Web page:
Thinking of this, she threw up a prayer to One Light. Lord, let it not be able to hear my heartbeat. One Light, who holds my soul in Your hand, who stitches my destiny day by day, preserve me.

“Well, that’s that,” Roland said from above. “I’m sorry, General. Tessi was spectacularly gifted. I actually thought she might pull it off. She did get two out of three. Ninety nine out of a hundred fighters would not have gotten that far.”

What Was The Point?

“You wasted that poor girl’s life,” the ginger molly complained. “‘What was the point of this?”

“It was her choice.”

Amid all this, the robot remained above Tessi, still studying her, still aiming at her head. For some reason the damned bucket of bolts was not convinced. Tessi’s lungs burned, for she dared not take a breath, not even a shallow one. Her eyes ached from not blinking, and she hoped they would not begin to water. She remembered a joke her youngest brother Limo had told her once:

Why did the robot get angry? Because someone was pushing its buttons.

Well, she would push this robot’s button alright, if it would just believe that she was dead, and stop focusing on her.

In her peripheral vision she saw Roland start to reach toward the panel on the wall, to shut the last robot down.

Tessi did not want that. It must be her victory, her kill! She was about to move, to come off her feet in a final, desperate leap, even with the gun pointing at her head, when the robot finally relaxed. It took its eyes off her and lowered its pistol. But it was still active. The game was still on!

Tessi came up like a whirlwind in the Great Desert. The robot took a step back – the stupid thing was actually startled! – and began to raise the gun, but too late. With a hole burned in her shoulder, Tessi chose to use her powerful legs instead. She did a quick jumping switch kick and smashed her foot into the side of the robot’s neck, slamming the shut-off button. The robot flew off its feet, landing in an inert heap as its pistol skittered to a stop right at Tessi’s feet.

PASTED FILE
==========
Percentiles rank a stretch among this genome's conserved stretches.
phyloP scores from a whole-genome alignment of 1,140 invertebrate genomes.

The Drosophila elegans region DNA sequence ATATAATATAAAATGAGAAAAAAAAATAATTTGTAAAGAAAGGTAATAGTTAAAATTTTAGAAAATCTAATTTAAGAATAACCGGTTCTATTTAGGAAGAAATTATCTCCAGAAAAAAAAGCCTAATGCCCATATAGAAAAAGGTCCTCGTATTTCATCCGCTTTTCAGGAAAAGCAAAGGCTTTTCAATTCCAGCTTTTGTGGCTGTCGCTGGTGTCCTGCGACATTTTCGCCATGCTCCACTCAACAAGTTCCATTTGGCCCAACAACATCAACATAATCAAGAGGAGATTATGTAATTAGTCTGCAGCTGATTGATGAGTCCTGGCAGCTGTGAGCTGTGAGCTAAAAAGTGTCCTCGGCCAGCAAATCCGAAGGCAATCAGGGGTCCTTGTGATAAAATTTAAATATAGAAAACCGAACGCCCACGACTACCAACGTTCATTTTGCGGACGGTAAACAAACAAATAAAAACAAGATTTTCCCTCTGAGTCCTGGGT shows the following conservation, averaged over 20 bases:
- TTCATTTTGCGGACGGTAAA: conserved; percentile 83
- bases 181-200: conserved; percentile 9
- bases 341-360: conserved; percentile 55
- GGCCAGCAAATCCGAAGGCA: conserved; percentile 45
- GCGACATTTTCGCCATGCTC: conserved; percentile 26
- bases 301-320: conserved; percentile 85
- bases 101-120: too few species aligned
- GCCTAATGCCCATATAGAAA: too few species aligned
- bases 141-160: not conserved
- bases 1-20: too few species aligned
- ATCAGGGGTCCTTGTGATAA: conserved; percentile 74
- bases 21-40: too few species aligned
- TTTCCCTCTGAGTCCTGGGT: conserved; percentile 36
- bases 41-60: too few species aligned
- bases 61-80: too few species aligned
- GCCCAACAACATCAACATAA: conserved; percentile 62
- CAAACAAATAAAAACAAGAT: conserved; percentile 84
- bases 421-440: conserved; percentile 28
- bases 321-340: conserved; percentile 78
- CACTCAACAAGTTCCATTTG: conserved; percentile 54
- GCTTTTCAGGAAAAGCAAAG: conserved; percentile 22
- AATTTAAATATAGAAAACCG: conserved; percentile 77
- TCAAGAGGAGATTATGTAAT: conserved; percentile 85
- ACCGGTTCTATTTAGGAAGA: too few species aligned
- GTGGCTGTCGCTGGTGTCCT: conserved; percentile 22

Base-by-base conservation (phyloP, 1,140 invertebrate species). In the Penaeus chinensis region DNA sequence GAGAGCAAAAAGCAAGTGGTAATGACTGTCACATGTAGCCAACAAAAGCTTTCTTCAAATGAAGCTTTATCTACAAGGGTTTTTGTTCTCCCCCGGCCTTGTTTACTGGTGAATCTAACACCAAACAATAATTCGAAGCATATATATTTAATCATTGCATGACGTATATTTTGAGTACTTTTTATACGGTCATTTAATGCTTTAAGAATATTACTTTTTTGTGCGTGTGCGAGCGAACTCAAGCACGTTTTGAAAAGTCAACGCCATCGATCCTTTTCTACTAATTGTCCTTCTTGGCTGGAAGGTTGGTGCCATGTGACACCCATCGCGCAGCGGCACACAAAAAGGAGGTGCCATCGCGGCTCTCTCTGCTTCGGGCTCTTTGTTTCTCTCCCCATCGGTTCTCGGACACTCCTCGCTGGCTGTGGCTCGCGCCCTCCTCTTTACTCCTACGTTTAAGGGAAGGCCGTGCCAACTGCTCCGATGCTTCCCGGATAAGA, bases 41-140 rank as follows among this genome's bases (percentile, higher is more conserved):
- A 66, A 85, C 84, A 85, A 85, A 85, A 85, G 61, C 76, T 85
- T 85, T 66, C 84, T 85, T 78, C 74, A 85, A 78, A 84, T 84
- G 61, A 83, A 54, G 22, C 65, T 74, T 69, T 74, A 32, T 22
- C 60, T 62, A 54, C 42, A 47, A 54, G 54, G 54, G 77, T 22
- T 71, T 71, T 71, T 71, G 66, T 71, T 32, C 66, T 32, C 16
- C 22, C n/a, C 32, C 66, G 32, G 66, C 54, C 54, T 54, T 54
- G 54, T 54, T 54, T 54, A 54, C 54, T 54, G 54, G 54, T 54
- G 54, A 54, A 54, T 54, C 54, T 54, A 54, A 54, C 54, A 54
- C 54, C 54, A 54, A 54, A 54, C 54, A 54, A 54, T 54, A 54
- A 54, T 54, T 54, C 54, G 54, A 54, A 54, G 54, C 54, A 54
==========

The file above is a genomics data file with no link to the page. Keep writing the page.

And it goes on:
The observers froze, staring at Tessi. “By Longtooth!” Roland exclaimed finally, while the ginger molly pumped a fist and shouted, “Yes!” The Andach’ clacked its teeth loudly.

“I believe,” Tessi said, her words thick and slurred through a mouthful of blood and wrecked teeth, “that I won.”

“You defeated the robots…” Roland acknowledged. “But the manner of your victory was questionable. Playing dead? Since when does a felis do that? It’s the General’s decision, but I will have to recommend -”

As Roland spoke, Tessi had noticed a slight shimmer in the air behind the ginger molly. At first she thought it was a failing in her own eyesight, due to the many blows she’d taken. But it moved, and possessed an indistinct form. In the middle of Roland’s speech, Tessi bent, snatched up Robot 2’s dropped pistol and leaped as high as she could, bringing the gun to bear. The effort filled her with pain, but she ignored it. The shape had begun to move behind the ginger molly, and Tessi needed an angle to get a clear shot.

“Get down!” Roland shouted. “She’s gone mad!”

The ginger molly crouched, giving Tessi the opening she needed. She fired directly into the zone of shimmering air. The form grunted in pain and fell back a step. As Tessi began to fall, she fired again, and was fairly sure that the shot struck the shape dead center.